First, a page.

NOMA – One local town recently celebrated its history of simple living. And if something can keep this kind of reunion going, it’s the anticipation that nothing will change.

Dozens of former Noma residents attended the Noma town reunion Saturday, held each year the Saturday before Labor Day. The majority of attendees were once childhood residents of the one-square-mile town. Today, they travel from near and far to retell old childhood memories of living in a simple place that, basically, had nothing – except good, easy-going people.

“Noma’s so laid back,” chuckled Ludine Coker-Riddle, of Niceville, who was born in 1936. “Don’t have any red lights, don’t have any grocery stores.”

“Everybody just laid back, we just enjoying each other,” she said.

According to a number of attendees, Noma used to thrive on its lumber industry, exporting pine. However, when a plan to build a railroad through the town never came into fruition, Noma residents —mainly farmers – moved elsewhere. The town had one school in its history, possibly two school buildings.

The city currently has 211 residents, according to the 2010 census.

“There’s an old story about how Noma got its name,” jestingly said Don Knox, of Auburndale, Fla., who has regularly attended the reunion since 1988 with his wife Terri Williams Knox. “They were traveling down through Alabama and they got across the Alabama land and they just said Noma – No More Alabama – that’s the old story.”

Knox’s wife is a descendent of a land developer, Walter Williams, who donated land for the town’s cemetery, according to the couple. Her grandfather was married to a Noma School teacher and principal Sally Williams.

“Our family is from Noma,” Williams Knox said, responding to a question about why she attends the reunion. “It' the memories.”

And just like any proper hometown event, most of the fellowship happened over a meal. One could recognize the best stories due to the seemingly cued laughter.

“For years we didn’t have electricity and running water out here,” said Betty Counts Robinson, 86. “We had to play everything on the dirt – even basketball.”

Coker-Riddle told a story about picking peanuts all day for a farmer. Apparently, he didn’t pay the youth farm-hand accordingly.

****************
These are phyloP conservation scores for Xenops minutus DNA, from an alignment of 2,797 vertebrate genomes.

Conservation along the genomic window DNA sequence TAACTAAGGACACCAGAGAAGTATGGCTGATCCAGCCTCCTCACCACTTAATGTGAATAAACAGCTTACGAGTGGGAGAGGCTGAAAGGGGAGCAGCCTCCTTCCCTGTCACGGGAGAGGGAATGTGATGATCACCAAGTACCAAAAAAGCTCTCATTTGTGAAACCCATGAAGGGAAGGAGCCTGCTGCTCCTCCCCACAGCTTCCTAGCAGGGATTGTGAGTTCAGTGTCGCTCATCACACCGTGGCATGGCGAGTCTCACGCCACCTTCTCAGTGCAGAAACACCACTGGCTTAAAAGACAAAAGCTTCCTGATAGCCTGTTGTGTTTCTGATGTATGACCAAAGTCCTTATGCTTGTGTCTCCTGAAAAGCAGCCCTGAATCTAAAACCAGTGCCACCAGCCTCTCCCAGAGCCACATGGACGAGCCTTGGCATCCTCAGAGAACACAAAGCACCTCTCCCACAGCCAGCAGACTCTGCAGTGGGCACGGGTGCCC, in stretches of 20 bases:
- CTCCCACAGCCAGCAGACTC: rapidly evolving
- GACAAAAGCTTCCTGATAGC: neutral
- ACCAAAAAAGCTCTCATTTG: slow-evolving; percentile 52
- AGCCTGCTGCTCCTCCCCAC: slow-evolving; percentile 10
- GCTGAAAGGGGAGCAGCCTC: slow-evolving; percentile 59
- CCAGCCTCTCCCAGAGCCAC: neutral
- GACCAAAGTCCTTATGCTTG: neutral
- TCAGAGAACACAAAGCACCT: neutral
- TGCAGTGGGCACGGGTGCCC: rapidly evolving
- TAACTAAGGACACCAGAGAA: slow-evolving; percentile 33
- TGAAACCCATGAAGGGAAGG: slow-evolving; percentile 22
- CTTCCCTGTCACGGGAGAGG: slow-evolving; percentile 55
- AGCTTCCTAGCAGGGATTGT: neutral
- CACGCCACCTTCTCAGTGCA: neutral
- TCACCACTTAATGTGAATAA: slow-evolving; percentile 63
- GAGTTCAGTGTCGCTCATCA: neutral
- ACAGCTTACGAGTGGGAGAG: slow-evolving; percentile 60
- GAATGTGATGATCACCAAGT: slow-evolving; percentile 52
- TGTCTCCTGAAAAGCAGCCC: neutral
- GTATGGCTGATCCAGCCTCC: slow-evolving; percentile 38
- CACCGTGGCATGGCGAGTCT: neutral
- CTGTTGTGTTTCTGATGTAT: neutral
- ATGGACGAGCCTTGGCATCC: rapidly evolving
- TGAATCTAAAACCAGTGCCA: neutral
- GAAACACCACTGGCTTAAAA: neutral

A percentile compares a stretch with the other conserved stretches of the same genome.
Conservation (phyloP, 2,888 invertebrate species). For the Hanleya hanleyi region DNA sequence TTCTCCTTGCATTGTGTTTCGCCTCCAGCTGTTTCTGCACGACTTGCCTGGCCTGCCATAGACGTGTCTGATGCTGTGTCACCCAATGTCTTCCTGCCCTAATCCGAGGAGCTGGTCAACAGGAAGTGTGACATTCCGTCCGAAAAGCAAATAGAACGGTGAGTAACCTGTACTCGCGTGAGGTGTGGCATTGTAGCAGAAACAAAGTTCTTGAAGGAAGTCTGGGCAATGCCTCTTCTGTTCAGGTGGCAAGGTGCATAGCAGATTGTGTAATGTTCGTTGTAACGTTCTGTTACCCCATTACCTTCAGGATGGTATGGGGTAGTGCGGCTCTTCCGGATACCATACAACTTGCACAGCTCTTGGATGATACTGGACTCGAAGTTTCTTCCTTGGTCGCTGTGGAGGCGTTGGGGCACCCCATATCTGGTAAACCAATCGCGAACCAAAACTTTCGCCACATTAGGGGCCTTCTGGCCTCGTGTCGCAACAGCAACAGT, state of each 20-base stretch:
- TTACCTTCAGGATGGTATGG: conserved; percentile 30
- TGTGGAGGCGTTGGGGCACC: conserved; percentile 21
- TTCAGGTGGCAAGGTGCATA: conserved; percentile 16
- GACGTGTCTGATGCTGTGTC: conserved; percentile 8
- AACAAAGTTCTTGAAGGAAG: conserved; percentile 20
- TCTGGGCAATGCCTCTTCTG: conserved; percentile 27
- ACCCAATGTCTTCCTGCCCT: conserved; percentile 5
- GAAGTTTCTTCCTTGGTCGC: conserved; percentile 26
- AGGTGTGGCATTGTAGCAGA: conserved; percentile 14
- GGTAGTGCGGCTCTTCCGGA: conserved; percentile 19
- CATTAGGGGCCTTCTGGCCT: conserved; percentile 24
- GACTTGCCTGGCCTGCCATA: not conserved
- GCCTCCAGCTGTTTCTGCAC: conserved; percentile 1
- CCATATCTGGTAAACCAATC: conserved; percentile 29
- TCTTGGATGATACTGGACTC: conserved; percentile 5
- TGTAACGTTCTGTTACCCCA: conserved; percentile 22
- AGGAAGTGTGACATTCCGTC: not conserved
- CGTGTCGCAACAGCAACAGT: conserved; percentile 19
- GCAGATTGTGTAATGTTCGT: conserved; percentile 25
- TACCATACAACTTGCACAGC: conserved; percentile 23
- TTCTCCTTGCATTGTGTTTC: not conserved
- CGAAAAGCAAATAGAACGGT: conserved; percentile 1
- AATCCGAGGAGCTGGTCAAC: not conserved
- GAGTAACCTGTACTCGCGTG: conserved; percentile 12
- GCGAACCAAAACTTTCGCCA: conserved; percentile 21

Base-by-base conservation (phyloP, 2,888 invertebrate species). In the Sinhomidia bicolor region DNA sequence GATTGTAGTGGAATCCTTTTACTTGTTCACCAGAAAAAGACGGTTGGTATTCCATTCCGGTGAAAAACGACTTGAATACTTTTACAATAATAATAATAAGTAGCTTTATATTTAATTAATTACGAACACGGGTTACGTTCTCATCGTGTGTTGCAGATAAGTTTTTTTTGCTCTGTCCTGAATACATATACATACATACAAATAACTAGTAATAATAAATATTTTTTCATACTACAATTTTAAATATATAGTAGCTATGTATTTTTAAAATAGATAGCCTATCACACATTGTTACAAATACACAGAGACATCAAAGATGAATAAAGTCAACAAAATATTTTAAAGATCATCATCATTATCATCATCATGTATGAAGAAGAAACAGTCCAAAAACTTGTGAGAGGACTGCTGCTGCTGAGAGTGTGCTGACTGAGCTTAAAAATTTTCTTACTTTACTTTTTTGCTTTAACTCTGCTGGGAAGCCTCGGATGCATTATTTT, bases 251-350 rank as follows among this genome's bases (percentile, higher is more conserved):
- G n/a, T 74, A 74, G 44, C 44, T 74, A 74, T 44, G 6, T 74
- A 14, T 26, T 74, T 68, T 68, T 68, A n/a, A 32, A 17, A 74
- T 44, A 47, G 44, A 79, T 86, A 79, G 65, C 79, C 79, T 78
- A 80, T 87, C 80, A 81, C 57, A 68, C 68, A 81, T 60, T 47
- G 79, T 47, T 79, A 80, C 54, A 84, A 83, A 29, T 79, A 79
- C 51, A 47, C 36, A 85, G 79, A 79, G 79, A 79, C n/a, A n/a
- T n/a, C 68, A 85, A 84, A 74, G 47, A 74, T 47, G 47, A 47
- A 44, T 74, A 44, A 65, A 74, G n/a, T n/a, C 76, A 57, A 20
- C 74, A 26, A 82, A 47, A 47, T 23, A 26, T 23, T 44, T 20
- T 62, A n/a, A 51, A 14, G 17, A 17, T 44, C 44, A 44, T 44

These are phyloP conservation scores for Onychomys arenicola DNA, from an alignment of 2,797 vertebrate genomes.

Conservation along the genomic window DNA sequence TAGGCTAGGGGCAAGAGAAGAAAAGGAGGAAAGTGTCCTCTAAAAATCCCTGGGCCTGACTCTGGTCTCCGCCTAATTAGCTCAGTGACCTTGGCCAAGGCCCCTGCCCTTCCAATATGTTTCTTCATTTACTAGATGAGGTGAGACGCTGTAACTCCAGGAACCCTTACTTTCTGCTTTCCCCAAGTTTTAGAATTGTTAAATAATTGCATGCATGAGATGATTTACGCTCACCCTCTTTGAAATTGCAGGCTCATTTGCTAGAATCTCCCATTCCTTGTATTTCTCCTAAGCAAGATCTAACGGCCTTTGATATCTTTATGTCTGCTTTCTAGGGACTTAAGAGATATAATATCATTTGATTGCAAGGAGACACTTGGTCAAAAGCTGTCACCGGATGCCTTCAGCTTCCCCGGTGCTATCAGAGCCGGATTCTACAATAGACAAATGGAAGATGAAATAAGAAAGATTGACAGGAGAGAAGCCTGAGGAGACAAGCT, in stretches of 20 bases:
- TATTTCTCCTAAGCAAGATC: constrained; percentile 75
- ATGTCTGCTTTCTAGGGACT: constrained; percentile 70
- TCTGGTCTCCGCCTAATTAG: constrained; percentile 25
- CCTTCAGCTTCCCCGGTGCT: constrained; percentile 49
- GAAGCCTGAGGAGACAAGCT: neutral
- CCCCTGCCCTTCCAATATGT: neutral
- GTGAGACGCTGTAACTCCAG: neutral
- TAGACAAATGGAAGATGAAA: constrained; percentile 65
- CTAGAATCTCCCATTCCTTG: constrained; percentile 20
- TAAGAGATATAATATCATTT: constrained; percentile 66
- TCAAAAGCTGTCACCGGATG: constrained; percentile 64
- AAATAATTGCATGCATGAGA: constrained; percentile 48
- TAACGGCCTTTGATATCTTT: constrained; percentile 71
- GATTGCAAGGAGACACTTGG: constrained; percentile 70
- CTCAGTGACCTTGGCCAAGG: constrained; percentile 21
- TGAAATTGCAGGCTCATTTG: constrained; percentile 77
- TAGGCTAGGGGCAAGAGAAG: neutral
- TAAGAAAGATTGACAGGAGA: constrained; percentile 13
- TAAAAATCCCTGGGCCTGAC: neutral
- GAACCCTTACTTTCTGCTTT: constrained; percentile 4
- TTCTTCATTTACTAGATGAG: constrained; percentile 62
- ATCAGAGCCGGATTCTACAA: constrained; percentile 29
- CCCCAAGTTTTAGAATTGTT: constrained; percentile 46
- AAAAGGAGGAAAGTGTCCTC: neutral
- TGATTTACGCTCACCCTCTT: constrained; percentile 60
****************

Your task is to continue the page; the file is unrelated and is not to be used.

“So we started throwing out his tools off the back of the truck,” she said, chuckling.

Although he wasn’t raised in Noma, Bobby Kirkland, 74, spent summers in Noma from Panama City.

What he remembers most: “Taking off my shoes and not put them on — except Sunday (to) go to church – until I went back to school when summer ended.”

Kirkland is Williams Knox’s first cousin; he is the first grandchild of Sally Williams, the teacher and principal.

With so many good memories of old-time Noma, it was obvious the reunion had functionally preserved history, relationships and the “laid back” culture of the town and its people. Unfortunately, that preservation is embodied in an aging generation.

Several individuals suggested the town’s current residents should attend the reunion, as well as, former residents, who should bring their children and grandchildren.

“We were just talking about how kind of sad it is that the younger people don’t really have anything like this,” Kirkland said. “(They) don’t too much care about none of this. It’s sad because we’re dying off.”

Perhaps Coker-Riddle’s elementary school classmate Sarah Kennedy, of Tallahassee, best summarized a lifestyle that keeps the reunion alive.

“Everything’s laid back,” Kennedy said. “Nobody did any shooting, no robberies, we didn’t have no police, nothing – except the sheriff out of Bonifay.”

“All of us was poor people and we just loved one another,” she added.